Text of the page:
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Qualey v. U.S. Metals

April 8, 2009

BOB QUALEY, PLAINTIFF/COUNTER-DEFENDANT,
v.
U.S. METALS, INC., A TEXAS CORPORATION, DEFENDANT/COUNTER-PLAINTIFF,
SPECIALTY PIPING PRODUCTS, LLC, COUNTER-DEFENDANT.



The opinion of the court was delivered by: Judge Robert W. Gettleman

MEMORANDUM OPINION AND ORDER

Plaintiff Bob Qualey has sued his former employer defendant U.S. Metals, Inc. claiming:

(1) violations of the Sales Representative Act, 820 ILCS 120/1 (the "SRA"); (2) commissions due to the plaintiff that have not been paid within 23 days of the termination of his relationship with the defendant, in violation of Section 2 of the SRA, 820/2; and (3) exemplary damages up to three times the amount of the commissions owed plus reasonable attorney's fees and court costs under section 3 of the SRA, 820 ILCS 120/3 .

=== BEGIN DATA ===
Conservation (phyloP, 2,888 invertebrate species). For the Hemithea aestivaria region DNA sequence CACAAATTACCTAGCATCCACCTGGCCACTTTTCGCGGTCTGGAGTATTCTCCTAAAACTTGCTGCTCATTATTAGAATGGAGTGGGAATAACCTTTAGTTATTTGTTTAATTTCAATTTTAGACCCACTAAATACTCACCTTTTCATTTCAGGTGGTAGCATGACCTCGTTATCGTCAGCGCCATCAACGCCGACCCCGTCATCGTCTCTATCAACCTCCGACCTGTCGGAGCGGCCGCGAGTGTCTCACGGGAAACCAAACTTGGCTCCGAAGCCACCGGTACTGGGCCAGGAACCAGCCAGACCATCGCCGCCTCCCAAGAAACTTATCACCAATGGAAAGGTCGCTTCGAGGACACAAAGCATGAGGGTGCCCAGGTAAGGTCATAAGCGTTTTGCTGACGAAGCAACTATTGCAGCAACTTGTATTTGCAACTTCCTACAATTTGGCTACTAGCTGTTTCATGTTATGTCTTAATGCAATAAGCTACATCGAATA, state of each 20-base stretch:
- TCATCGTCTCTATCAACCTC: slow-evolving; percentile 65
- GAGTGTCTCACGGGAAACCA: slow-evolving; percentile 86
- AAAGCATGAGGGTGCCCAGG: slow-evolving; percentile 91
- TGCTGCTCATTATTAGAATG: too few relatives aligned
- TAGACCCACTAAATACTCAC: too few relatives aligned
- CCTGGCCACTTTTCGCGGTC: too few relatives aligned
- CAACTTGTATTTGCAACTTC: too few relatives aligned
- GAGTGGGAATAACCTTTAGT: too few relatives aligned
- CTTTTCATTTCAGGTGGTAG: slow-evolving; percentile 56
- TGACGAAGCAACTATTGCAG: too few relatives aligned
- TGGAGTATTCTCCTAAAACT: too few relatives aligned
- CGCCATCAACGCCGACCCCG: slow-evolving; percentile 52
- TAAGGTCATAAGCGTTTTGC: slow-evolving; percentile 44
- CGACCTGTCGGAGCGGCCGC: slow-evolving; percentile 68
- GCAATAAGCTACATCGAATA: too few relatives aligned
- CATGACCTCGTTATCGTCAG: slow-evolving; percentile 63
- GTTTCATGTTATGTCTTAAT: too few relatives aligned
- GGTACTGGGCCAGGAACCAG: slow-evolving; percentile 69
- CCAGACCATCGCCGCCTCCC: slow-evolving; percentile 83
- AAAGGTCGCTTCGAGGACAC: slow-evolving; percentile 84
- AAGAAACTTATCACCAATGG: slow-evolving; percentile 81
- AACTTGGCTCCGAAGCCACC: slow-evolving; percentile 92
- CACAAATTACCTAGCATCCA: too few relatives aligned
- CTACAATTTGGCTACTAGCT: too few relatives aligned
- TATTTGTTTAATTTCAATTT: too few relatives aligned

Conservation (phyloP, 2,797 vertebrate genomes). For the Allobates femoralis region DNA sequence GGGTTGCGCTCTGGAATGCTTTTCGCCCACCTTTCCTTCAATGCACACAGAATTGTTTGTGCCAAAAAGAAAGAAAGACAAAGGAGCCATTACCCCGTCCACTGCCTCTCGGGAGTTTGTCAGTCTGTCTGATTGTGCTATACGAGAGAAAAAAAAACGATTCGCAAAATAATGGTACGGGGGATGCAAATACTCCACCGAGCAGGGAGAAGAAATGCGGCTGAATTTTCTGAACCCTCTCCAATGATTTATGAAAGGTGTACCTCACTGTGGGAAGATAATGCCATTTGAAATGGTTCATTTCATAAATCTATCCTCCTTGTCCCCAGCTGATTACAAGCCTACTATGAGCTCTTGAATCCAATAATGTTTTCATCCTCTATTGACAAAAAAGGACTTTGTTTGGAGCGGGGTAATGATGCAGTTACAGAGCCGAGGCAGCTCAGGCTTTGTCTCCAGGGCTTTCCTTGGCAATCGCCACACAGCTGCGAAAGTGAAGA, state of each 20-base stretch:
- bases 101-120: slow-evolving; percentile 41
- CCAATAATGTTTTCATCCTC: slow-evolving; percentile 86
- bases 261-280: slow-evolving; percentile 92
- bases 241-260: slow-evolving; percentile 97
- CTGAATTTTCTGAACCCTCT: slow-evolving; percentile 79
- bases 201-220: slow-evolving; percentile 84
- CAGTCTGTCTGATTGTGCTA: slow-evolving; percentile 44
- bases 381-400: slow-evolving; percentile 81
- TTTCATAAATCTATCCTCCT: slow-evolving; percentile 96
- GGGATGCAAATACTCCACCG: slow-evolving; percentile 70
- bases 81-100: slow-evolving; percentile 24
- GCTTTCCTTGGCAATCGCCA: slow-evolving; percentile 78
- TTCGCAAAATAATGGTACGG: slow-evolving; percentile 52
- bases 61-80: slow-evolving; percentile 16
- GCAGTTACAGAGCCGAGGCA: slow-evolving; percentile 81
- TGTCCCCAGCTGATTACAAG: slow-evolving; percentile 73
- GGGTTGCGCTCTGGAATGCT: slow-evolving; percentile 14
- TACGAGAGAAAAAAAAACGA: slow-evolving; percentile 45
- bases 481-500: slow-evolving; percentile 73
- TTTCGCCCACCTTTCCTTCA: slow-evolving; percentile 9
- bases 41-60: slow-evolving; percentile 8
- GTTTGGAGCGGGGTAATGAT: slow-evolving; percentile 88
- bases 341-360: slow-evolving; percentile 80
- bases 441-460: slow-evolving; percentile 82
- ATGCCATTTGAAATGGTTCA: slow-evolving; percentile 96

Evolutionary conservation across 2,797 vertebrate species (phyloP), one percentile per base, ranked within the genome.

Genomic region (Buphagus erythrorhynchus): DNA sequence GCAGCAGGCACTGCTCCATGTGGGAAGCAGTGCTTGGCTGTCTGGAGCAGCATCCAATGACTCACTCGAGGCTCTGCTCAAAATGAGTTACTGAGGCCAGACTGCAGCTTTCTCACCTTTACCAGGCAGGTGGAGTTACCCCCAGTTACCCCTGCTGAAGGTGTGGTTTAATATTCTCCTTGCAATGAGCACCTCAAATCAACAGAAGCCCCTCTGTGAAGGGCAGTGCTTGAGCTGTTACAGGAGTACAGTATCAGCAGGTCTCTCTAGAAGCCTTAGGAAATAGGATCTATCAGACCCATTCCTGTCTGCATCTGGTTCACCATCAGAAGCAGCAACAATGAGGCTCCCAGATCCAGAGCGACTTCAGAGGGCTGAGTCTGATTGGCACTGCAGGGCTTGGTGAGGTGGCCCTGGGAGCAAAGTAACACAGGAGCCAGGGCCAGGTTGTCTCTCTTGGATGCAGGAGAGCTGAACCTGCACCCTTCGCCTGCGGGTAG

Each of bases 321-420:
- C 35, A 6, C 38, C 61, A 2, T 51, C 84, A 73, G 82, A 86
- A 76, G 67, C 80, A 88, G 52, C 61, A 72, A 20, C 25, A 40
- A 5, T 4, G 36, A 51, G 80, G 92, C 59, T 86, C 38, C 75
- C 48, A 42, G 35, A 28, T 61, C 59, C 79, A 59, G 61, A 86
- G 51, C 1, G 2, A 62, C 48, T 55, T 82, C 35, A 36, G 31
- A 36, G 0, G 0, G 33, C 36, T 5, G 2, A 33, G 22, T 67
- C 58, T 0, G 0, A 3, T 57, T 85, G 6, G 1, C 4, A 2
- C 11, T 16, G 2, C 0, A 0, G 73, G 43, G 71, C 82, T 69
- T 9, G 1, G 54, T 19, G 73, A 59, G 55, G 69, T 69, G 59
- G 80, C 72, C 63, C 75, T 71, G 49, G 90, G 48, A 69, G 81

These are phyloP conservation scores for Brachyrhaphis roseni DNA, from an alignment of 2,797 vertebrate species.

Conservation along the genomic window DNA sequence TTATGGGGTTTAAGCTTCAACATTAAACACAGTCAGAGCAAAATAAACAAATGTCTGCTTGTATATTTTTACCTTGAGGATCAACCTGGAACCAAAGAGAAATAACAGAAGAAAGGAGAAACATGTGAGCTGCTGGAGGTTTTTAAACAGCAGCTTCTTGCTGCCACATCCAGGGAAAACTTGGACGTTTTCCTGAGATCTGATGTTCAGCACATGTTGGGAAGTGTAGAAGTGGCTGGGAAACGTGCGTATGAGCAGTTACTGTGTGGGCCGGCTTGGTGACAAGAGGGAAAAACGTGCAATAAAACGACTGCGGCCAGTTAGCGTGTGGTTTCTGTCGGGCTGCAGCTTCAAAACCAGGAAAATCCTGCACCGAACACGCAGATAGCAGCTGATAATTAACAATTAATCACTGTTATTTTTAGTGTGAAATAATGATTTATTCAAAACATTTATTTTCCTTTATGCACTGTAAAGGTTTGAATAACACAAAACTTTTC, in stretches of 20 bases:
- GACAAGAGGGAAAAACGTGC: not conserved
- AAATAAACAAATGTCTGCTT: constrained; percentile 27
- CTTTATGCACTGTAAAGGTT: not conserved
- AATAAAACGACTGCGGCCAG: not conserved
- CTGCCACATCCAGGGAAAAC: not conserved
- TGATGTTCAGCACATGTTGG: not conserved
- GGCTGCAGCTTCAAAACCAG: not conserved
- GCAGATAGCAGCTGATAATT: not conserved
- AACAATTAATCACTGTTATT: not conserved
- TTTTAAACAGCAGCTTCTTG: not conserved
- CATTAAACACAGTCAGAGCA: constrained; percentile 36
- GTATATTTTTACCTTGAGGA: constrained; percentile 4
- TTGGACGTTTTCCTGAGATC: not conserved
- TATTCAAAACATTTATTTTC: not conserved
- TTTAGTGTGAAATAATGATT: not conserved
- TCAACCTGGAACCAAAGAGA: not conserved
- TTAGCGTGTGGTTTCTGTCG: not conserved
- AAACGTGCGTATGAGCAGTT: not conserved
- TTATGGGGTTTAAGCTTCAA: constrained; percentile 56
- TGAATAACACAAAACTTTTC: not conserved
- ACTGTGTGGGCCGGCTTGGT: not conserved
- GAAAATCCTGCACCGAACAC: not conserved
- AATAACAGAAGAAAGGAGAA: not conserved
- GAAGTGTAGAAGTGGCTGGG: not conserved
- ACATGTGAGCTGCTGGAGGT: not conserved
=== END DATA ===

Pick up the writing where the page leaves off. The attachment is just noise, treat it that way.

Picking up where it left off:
Defendant answered and filed a two count counterclaim against plaintiff and a company he started, Specialty Piping Products, LLC ("SPP"), alleging that plaintiff breached his fiduciary duty of loyalty (Count II) and unjust enrichment (Count II). Plaintiff has moved to dismiss the counterclaim, pursuant to Rule 12(b)(6) or, in the alternative, for a more definite statement under Fed. R. Civ. P. 12(e). For the reasons discussed below, that motion is denied.

FACTS